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PEOPLE vs.

FLORENCIO DORIA and VIOLETA GADDAO


Facts:

On December 1995 in Mandaluyong City, the accused mutually helped one


another and sold 11 plastic bags of suspected marijuana fruiting tops.
Previously on November, members of the North Metropolitan District,
Philippine National Police Narcotics Command, received information that one
Jun was engaged in illegal drug activities in Mandaluyong City. The Narcom
agents decided to entrap him in a buy-bust operation.

On December 5, 1995, SPO3 Manlangit arrested Jun and the latter led them
to his associate, Neneth. They took "Neneth and "Jun," together with the
box, its contents and the marked bills and turned them over to the
investigator at headquarters. It was only then that the police learned that
"Jun" is Florencio Doria while "Neneth" is Violeta Gaddao. The one brick of
dried marijuana leaves recovered from "Jun" plus the ten bricks recovered
from "Neneth's" house were examined at the PNP Crime Laboratory and were
found to be dried marijuana fruiting tops.

They were subsequently charged with violation of Section 4, in relation to


Section 21 of the Dangerous Drugs Act of 1972.

Issue: WoN the warrantless arrest was valid. (Valid, as regards Dorias arrest.)
Decision: Florencio Doria was convicted and Violeta Gaddao was aquitted.
RD:
The warrantless arrest of Doria is lawful since he was caught in the act of
committing an offense. A person may be arrested without a warrant if he "has
committed, is actually committing, or is attempting to commit an offense."
The warrantless search and arrest of Gaddao is unlawful. Search and seizure may be
made without a warrant and the evidence obtained therefrom may be admissible in
the following instances: (1) search incident to a lawful arrest; (2) search of a moving
motor vehicle; (3) search in violation of customs laws; (4) seizure of evidence in
plain view; (5) when the accused himself waives his right against unreasonable
searches and seizures.
Gaddao was not caught red-handed during the buy-bust operation to give ground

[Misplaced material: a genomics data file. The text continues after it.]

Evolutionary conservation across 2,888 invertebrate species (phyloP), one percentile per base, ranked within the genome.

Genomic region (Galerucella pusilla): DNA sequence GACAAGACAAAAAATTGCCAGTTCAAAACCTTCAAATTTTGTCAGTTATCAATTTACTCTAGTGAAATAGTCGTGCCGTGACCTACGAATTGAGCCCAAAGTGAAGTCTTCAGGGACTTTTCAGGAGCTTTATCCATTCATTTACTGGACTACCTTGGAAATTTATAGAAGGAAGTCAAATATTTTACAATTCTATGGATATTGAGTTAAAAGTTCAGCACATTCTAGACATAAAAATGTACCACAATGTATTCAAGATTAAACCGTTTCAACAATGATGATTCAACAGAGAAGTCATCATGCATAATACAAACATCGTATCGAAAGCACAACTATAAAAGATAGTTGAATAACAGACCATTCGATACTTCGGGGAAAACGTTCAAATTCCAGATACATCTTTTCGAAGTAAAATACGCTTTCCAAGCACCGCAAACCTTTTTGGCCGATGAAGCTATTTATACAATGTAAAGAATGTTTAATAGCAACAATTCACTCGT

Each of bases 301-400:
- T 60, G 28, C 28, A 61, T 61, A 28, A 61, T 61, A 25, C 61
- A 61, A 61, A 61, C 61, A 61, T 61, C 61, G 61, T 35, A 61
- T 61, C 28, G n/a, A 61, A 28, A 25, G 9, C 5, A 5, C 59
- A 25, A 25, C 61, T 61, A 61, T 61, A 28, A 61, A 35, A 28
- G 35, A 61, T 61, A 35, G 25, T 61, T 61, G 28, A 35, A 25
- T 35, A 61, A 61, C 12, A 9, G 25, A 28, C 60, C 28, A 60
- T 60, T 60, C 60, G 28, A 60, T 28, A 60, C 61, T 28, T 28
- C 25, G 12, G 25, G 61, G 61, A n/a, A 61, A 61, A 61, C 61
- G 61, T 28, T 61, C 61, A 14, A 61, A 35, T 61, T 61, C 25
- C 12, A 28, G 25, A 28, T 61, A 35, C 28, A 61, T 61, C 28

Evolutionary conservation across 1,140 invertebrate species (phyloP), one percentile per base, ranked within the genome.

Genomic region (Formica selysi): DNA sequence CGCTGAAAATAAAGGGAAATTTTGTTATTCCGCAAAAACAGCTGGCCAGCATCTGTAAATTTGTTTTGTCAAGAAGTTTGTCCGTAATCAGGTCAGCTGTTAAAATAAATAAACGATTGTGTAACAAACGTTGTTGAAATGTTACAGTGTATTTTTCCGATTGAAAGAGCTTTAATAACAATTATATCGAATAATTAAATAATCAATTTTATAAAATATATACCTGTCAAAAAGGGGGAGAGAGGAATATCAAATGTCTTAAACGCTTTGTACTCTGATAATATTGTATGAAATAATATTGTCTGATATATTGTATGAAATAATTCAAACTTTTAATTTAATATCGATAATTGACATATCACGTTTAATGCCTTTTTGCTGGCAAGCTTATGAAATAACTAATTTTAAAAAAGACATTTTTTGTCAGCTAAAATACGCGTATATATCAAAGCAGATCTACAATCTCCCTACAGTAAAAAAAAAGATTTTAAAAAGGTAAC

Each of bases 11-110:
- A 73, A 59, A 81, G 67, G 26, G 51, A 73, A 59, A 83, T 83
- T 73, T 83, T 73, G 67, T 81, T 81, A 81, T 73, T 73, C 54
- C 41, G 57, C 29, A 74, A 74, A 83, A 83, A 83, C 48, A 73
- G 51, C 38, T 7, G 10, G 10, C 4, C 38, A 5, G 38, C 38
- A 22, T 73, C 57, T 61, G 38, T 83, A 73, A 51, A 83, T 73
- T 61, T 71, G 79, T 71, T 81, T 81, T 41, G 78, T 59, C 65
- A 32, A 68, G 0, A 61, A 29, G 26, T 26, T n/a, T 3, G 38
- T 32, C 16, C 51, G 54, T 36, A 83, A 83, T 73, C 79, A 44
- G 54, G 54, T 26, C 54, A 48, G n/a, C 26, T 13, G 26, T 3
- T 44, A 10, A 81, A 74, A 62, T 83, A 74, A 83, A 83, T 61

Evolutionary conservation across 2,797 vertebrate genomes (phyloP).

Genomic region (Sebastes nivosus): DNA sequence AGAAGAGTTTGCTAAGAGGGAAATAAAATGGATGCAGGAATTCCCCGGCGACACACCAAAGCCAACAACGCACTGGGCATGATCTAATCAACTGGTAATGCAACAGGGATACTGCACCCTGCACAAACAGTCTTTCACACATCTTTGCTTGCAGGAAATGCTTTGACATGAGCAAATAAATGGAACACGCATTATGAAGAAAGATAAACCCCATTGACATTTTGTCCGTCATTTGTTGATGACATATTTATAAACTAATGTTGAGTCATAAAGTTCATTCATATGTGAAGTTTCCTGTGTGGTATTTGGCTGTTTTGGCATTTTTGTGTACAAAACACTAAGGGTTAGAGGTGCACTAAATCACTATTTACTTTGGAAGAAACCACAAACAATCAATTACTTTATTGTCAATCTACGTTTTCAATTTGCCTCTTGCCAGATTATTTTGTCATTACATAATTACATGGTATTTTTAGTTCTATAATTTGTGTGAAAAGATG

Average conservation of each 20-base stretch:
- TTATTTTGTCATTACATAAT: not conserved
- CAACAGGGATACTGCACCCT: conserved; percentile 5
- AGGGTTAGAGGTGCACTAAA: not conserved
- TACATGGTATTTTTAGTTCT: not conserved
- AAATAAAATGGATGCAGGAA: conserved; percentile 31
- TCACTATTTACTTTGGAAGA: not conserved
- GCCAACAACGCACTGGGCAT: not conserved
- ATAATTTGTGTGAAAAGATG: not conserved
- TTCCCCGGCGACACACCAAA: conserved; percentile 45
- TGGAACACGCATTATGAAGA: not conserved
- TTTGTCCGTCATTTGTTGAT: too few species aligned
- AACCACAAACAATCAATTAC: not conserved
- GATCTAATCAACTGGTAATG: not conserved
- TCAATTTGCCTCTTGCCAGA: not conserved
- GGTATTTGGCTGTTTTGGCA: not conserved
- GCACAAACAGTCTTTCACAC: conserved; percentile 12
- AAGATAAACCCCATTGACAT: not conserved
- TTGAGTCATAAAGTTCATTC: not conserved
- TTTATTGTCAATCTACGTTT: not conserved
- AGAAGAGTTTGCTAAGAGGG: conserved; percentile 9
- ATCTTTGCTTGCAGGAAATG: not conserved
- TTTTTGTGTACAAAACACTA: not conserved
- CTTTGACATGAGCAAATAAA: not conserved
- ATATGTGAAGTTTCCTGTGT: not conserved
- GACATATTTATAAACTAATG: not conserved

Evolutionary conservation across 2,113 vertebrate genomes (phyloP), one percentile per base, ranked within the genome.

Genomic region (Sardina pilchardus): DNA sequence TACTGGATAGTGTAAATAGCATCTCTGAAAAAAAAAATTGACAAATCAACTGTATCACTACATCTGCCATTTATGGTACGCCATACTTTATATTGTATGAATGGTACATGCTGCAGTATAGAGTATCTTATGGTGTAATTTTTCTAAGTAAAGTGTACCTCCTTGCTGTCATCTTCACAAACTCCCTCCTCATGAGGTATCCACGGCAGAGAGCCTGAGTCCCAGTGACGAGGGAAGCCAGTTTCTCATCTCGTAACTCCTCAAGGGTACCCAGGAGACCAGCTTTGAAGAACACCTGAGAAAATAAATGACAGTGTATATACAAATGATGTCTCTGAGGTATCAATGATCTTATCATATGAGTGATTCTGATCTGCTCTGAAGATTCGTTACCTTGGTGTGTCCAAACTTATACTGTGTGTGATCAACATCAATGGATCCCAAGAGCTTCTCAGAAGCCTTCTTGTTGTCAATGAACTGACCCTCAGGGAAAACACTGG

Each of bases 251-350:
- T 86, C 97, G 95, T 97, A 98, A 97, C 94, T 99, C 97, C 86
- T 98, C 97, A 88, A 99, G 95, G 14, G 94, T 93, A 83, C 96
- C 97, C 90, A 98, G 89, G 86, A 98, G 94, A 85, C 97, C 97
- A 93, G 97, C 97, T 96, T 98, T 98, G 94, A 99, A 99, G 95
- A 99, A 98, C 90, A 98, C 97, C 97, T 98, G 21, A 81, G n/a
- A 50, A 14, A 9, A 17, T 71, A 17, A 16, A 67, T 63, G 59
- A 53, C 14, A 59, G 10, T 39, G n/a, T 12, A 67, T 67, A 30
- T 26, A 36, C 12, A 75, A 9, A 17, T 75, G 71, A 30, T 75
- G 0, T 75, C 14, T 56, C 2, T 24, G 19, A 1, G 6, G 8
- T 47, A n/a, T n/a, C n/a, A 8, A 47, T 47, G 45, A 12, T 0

for her arrest under Section 5 (a) of Rule 113. She was not committing any crime; in
fact, she was going about her daily chores when the policemen pounced on her.
Neither could her arrest be justified under "Personal knowledge" of facts because it
must be based upon "probable cause" which means an "actual belief or reasonable
grounds of suspicion." The grounds of suspicion are reasonable when, in the
absence of actual belief of the arresting officers, the suspicion that the person to be
arrested is probably guilty of committing the offense, is based on actual facts, i.e.,

supported by circumstances sufficiently strong in themselves to create the probable


cause of guilt of the person to be arrested.
Gaddao was arrested solely on the basis of the alleged identification made by her
co-accused. Doria did not point to Gaddao as his associate in the drug business,
but as the person with whom he left the marked bills. This identification does not
necessarily lead to the conclusion that Gaddao conspired with her co-accused in
pushing drugs. Narcom agents had no reasonable grounds to believe that she was
engaged in drug pushing. Since the warrantless arrest of Gaddao was illegal, it
follows that the search of her person and home and the subsequent seizure of the
marked bills and marijuana cannot be deemed legal as an incident to her arrest.